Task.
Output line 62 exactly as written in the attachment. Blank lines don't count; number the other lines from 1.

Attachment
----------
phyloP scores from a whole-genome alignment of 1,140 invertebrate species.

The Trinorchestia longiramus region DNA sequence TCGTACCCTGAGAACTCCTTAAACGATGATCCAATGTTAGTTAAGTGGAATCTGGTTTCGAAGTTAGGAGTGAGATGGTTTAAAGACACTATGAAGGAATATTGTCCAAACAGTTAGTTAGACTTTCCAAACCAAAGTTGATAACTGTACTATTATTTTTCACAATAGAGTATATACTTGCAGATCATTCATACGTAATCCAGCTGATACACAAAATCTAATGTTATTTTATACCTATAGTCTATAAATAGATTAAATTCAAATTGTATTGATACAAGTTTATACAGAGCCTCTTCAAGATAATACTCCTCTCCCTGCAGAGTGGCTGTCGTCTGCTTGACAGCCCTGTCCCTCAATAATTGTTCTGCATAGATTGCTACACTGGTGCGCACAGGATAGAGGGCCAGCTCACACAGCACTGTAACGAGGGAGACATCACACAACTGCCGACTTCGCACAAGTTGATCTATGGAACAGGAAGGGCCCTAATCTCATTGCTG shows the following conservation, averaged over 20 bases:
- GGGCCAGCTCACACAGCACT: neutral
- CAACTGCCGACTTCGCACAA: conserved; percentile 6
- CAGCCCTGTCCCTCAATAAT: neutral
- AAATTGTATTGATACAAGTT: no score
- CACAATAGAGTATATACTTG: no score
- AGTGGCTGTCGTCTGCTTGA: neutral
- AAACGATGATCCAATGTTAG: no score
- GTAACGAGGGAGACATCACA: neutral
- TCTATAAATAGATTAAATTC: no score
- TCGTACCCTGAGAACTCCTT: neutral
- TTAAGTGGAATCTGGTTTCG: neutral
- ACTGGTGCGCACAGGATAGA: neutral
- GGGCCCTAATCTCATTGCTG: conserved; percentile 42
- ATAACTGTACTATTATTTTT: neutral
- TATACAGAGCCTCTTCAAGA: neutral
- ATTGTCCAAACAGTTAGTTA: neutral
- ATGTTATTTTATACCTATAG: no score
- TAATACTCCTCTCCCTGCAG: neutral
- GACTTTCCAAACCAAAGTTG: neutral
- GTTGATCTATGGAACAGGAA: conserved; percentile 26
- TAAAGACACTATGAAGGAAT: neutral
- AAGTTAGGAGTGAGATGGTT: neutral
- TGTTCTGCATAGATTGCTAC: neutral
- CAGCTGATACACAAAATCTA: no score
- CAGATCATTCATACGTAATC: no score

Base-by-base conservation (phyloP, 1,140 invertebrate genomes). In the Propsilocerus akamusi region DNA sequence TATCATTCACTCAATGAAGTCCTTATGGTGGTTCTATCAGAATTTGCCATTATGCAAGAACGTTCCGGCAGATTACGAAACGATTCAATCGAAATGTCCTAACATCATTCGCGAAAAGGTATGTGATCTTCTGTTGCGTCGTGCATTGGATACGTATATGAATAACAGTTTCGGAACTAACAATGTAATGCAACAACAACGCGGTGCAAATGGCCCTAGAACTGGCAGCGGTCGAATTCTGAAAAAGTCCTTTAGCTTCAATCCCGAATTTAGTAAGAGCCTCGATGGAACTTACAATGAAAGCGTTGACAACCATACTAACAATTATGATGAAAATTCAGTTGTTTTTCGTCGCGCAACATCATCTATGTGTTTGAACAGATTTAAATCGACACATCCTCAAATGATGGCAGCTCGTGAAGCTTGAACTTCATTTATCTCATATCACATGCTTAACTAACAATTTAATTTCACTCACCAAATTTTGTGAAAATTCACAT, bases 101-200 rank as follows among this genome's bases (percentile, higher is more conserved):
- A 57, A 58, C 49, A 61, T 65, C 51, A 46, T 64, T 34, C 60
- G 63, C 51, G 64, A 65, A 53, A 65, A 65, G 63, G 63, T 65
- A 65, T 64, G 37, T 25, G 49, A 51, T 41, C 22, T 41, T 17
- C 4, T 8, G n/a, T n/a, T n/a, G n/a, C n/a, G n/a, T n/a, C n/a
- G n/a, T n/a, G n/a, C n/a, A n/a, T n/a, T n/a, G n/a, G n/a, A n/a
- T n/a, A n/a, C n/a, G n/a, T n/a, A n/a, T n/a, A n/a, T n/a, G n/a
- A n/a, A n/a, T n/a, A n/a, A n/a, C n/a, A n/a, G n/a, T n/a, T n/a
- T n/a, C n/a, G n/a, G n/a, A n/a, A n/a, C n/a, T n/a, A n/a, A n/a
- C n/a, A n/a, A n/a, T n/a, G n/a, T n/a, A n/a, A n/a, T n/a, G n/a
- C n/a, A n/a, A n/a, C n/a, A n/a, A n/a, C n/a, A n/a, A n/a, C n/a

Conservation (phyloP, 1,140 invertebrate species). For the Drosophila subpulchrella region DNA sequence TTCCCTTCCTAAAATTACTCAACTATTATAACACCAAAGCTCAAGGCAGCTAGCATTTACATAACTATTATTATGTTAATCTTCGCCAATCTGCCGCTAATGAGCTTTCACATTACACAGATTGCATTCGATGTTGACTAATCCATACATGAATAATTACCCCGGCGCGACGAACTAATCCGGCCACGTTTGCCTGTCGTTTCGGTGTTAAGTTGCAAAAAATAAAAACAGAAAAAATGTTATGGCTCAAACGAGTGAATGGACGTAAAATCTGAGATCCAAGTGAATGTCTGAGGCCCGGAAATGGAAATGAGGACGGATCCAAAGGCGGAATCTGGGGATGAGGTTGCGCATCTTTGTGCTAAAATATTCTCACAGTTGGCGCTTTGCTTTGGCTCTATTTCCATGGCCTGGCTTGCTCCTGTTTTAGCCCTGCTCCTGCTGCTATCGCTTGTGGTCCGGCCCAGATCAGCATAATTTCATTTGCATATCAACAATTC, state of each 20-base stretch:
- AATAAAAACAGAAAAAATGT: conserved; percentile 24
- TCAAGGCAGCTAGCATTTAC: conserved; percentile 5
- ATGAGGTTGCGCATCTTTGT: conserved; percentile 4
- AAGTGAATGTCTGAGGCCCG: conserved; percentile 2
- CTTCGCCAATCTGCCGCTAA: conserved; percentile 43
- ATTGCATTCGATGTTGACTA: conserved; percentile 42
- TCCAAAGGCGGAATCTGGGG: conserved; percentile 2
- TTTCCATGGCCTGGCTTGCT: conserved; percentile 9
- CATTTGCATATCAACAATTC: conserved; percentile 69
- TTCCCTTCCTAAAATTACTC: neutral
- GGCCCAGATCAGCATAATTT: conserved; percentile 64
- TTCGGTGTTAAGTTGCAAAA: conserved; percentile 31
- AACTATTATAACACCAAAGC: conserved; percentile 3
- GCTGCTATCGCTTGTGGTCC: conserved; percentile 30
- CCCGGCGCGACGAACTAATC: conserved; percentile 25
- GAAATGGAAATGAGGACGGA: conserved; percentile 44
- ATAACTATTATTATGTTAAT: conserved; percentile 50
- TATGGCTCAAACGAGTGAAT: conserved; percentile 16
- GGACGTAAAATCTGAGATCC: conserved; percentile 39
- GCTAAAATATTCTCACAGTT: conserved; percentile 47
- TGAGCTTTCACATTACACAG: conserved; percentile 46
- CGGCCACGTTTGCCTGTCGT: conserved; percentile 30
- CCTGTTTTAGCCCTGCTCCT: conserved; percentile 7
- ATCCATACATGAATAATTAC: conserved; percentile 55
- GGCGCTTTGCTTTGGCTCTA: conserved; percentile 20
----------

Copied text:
- CCTGTTTTAGCCCTGCTCCT: conserved; percentile 7